So now you have the pinion torque you need a speed to calculate the size of the motor. You will "oversize" the motor a bit to handle the extras mentioned above.

5. Originally Posted by james_cliff
Thanks Kelly,

I understand. So - not per (/). Newton Meters is newton meters as far as I'm concerned. As long as the right units go into the right equations as they should then we're all good.

But hopefully you get the gist of what I'm asking?
Forgive me, but I don't understand your answer, can you explain? Does it relate to the question I asked?

Thanks again

/ = divided by

- = multiply by

so

N / m = newtons divided by meters

N - m = Newtons times meters.

If one asks a math question they should express the math units correctly to avoid confusion..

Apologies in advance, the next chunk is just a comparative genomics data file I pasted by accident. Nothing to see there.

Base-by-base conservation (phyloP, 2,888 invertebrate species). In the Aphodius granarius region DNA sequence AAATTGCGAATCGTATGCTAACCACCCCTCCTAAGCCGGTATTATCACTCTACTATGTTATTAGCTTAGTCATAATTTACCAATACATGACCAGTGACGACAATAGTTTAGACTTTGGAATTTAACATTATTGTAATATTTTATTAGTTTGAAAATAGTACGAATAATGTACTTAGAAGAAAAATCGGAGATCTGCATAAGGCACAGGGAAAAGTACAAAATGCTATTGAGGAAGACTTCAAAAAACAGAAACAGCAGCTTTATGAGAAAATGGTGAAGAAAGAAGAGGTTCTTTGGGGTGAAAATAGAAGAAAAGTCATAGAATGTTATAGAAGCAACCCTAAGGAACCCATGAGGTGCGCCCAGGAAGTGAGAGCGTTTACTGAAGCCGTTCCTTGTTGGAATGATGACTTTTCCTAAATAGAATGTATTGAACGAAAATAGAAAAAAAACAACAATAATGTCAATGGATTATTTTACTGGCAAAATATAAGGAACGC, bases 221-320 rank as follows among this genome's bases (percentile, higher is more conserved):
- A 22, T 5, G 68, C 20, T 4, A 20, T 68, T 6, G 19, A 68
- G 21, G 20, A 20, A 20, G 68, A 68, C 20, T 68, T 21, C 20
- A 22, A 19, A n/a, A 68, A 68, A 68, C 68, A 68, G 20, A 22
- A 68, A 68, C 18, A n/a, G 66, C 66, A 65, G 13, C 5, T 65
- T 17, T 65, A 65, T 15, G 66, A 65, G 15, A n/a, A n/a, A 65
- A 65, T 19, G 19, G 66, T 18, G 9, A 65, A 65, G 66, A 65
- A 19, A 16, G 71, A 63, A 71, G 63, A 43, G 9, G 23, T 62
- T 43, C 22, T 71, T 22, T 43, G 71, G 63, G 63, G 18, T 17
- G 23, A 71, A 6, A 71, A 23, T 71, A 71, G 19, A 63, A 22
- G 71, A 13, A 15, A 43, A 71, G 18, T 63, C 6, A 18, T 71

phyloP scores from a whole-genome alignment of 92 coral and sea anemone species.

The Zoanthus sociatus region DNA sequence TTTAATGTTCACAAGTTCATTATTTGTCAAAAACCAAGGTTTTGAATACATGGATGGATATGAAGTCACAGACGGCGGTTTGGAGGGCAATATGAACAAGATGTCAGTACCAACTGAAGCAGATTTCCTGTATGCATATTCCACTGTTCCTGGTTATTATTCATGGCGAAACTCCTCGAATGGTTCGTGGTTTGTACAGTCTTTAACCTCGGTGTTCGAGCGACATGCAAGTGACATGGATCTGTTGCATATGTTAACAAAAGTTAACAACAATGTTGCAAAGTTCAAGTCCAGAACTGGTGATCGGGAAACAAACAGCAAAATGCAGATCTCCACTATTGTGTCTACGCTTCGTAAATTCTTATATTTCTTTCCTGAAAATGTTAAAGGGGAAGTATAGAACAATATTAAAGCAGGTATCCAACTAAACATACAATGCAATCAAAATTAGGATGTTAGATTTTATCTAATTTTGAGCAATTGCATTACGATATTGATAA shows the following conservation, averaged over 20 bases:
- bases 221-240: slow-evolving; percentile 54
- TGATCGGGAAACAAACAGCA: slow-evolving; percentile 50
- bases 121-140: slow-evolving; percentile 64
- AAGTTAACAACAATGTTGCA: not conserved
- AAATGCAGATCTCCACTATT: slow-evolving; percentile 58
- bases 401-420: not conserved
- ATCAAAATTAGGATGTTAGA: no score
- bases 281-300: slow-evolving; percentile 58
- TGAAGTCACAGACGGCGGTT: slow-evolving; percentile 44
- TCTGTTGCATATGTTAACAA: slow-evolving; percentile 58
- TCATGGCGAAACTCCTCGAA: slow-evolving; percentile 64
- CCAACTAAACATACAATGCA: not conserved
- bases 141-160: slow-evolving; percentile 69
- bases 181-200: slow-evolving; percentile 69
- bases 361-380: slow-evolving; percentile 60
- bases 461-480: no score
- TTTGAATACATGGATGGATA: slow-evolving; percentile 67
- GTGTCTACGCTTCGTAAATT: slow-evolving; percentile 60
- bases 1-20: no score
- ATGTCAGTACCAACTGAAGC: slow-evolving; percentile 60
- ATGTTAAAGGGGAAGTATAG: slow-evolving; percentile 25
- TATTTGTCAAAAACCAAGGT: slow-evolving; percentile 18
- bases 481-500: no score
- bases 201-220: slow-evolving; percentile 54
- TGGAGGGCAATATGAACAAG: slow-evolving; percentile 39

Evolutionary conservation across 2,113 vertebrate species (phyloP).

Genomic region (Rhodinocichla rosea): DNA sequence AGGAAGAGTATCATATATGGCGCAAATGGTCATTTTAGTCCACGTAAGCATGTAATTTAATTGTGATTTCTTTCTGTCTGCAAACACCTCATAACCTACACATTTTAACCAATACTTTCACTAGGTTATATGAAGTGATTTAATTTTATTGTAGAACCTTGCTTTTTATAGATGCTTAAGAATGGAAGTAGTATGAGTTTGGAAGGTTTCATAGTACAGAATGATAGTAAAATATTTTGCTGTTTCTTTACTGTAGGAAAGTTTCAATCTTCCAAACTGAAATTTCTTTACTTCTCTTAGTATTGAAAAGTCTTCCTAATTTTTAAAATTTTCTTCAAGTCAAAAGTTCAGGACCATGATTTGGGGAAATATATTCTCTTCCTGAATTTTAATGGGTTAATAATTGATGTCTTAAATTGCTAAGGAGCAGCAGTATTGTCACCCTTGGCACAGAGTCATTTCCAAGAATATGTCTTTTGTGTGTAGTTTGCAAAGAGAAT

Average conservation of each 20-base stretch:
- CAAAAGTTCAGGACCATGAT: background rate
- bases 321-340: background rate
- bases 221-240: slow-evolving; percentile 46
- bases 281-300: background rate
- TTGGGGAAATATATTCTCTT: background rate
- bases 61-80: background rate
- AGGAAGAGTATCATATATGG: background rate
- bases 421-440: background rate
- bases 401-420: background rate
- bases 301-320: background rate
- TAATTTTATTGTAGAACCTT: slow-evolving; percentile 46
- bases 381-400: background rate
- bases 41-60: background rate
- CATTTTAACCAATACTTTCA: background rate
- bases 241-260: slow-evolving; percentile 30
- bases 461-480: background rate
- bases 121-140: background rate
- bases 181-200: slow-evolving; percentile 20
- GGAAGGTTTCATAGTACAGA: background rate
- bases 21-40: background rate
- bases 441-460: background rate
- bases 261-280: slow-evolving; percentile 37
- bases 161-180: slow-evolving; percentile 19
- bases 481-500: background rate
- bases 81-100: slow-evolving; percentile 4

6. Thanks for the replies.

So I would be wrong in the calculation I had done.
Knowing I need 26,500 N-m to rotate the cylinder, it was a simple case of multiplying this by the gear ratio to tell me roughly I need 2,700 N-m of torque through the pinion? This pinion will sit directly on the output shaft of a hydraulic motor. So I'll probably factor in 1.5 for start-up and frictional losses and look at actuators with around 4,000 N-m.

Out of curiosity..... imagine I welded a pin onto the cylinder 0.4m from the central axis / pivot. I then applied a 1m long lever to this point (1.4m total distance from fulcrum). Would I be right in saying I need 19,643 Newtons of force on the end of this 1m lever to rotate the cylinder through its axis (27,500 / 1.4)?

Thanks,

7. Don't let the welded pin and arm fool you. The length of a handle doesn't matter. Torque is the product of the distance from the center of rotation to the point of application of force, regardless of how many "fixed" or welded components are involved.

8. I will be using the slew ring and pinion, and accept Hudson's answer. I also understand what your saying Jboggs.

But just to satisfy my curiosity....